“Cotton bush” (the old home at Maysville) must be a lonely place now. Aunt Penelope is the only one there. Uncle John died soon after the close of the war. Aunts Betsy & Patsy have died since. Aunt Annie is at her home in Millerville.[A] Uncle William[B] is ruined in health, fortune & happiness. The Government confiscated over two Hundred thousand acres of land for him. I endeavored to get him to try to have the confiscation proceedings set aside as most of them were informal but he refused to make the effort. My Law partner & most intimate friend was made Provisional Governor of Ala by Andrew Johnson & after the reconstruction measures were passed he (my partner) went to Washington City to practice law in the Court of Claims, he was confident that we could have the confiscation set aside and have Uncle Wm’s land restored to him. My brother William[C] was there living with him trying to farm with Mexican labor. As long as bro Will remained with him he didn’t seem to care for the loss of his property but since he left Cousin Belle[D] writes me that he is very melancholly. I had forgotten that you had never heard of the death of his oldest son (& only one) Charles. I will send you enclosed a copy of an extract from the “Acts of the Legislature” of Texas in regard to changing the name of Charles Ten Eyck to Charles Pelham.[E] He was the most reckless and daring soldier I ever saw. He came out with Col Terry in the beginning of the war & served as a private till his death in 64. Our regts were in the same Div for two years and I had the pleasure of spending a good deal of time with him. He was known & loved by our whole Cavalry--he refused a Captains Com--on three different occasions, he and my brother Peter were both members of “Wheelers Scouts.”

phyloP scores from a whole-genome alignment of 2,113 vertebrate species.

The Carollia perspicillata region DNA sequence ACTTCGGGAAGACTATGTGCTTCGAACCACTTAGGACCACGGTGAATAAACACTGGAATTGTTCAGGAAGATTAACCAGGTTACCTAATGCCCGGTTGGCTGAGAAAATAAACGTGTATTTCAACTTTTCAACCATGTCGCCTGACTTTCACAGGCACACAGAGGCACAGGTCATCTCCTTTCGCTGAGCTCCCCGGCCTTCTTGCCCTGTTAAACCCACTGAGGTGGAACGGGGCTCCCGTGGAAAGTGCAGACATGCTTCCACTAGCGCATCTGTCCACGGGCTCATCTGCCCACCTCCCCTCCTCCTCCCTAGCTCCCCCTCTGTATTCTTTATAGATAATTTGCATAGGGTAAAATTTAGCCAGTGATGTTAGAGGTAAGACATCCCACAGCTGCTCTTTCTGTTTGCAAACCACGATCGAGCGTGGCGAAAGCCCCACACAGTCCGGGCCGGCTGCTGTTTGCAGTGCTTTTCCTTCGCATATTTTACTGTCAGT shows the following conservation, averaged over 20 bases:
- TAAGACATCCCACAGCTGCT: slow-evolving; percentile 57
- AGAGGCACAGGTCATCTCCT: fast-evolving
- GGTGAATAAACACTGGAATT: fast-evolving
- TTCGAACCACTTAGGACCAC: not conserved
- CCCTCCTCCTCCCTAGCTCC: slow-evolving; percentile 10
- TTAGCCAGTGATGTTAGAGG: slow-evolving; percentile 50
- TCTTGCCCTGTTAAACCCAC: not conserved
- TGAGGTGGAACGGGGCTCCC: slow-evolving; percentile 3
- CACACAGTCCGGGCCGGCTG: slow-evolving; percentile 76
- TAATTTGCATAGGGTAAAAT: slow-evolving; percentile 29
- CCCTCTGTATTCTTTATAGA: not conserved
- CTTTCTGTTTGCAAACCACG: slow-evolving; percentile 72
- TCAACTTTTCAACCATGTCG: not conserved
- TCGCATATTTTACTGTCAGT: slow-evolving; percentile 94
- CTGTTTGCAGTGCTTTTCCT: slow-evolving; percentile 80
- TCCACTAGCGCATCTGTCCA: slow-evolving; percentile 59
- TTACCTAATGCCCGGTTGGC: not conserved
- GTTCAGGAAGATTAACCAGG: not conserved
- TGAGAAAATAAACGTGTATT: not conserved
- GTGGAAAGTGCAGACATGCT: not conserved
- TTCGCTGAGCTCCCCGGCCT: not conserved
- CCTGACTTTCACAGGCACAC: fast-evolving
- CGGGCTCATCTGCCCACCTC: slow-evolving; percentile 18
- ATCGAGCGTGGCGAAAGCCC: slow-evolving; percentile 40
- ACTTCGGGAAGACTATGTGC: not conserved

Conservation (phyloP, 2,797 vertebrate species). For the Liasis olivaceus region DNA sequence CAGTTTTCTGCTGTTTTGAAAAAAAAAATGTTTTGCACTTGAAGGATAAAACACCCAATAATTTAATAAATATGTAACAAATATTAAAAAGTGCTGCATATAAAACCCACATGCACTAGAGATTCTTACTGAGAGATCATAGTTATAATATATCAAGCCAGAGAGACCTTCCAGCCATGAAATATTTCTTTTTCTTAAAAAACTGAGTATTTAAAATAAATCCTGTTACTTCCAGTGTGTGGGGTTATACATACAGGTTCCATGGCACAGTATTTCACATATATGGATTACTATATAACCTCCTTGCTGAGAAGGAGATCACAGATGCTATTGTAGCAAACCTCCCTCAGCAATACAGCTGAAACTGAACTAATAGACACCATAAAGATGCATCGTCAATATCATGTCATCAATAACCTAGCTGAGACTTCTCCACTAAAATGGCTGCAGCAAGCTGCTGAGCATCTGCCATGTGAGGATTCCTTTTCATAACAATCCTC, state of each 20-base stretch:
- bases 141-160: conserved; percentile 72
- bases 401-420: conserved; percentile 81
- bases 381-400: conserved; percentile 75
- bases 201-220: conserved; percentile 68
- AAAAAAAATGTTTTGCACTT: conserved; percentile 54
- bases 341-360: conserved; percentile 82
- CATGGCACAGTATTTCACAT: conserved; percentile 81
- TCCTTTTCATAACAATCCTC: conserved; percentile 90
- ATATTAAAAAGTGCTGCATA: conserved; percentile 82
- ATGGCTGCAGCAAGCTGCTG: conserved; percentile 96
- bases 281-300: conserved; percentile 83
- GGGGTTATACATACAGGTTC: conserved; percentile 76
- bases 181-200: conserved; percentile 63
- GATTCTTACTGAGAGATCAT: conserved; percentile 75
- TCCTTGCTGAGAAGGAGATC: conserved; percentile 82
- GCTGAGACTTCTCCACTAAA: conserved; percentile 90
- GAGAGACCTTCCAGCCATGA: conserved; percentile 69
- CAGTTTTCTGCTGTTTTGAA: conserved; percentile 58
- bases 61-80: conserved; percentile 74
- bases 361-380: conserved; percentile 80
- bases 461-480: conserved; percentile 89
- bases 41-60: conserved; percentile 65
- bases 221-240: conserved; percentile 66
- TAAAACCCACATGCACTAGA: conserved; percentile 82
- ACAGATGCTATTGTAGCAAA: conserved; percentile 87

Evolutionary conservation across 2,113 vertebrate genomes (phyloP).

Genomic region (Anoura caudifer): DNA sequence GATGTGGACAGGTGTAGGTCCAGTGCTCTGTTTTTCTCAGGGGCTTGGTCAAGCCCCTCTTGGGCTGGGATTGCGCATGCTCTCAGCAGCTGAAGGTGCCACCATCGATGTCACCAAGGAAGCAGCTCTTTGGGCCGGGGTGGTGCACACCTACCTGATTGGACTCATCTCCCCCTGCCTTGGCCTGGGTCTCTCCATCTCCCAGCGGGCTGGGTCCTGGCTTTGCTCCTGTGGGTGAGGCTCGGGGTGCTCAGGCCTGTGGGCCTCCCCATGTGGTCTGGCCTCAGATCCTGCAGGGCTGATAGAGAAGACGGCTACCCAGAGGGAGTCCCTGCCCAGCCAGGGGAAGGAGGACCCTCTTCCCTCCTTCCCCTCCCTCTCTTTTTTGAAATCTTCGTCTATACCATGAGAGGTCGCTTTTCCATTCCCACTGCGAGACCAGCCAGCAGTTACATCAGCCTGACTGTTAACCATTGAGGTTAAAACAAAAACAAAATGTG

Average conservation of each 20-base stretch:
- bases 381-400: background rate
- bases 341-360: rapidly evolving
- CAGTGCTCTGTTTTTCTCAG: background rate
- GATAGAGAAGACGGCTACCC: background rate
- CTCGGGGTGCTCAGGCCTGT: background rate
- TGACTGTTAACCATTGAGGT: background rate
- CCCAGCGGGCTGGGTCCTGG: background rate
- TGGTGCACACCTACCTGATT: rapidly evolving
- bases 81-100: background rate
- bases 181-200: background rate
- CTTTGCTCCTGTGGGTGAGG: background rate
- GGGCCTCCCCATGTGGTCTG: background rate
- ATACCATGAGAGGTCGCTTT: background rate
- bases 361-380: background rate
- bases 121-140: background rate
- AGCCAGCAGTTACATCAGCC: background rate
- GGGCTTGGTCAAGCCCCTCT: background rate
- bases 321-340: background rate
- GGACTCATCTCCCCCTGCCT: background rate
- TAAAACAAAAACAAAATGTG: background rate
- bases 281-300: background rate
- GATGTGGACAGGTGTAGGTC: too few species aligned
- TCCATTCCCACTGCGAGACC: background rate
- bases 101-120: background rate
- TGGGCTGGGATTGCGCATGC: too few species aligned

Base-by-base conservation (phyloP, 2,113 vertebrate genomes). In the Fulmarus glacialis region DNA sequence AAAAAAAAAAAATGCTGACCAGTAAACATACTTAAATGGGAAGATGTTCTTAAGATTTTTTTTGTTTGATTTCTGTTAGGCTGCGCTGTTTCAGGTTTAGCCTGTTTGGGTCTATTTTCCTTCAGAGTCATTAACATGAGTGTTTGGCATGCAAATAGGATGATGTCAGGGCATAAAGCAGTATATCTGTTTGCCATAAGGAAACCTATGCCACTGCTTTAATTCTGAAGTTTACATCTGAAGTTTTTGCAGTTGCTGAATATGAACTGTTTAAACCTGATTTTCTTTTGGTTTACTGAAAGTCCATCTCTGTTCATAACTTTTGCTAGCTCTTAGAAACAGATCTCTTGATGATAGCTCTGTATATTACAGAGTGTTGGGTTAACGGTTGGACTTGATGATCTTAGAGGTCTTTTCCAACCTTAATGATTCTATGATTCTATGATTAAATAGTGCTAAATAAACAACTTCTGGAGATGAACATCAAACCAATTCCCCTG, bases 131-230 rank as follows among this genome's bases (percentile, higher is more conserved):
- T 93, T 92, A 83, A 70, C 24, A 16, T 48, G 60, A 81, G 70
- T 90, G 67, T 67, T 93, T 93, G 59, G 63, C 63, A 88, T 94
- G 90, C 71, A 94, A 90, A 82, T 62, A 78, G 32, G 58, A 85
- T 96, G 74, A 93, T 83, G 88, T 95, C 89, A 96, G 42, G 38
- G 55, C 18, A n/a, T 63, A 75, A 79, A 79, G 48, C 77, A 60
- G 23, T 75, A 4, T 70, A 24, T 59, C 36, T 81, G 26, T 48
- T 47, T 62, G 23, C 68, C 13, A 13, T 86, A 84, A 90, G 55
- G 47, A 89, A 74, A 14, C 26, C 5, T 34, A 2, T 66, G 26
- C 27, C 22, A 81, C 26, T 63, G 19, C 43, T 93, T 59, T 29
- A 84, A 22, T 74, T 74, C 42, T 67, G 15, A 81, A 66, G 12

My father & mother[F] are still living--both in fine health. They have two of the boys[G] at home with them and with a few hired hands and the improved labor saving machines & farming implements cultivate all the land they formerly cultivated with 30 negroes. When I was elected five of Pa’s former slaves voted for me.[H] Pa and the boys at home were inclined to joke me about it for a long time, but I believe every body is getting accustomed to the changed conditions.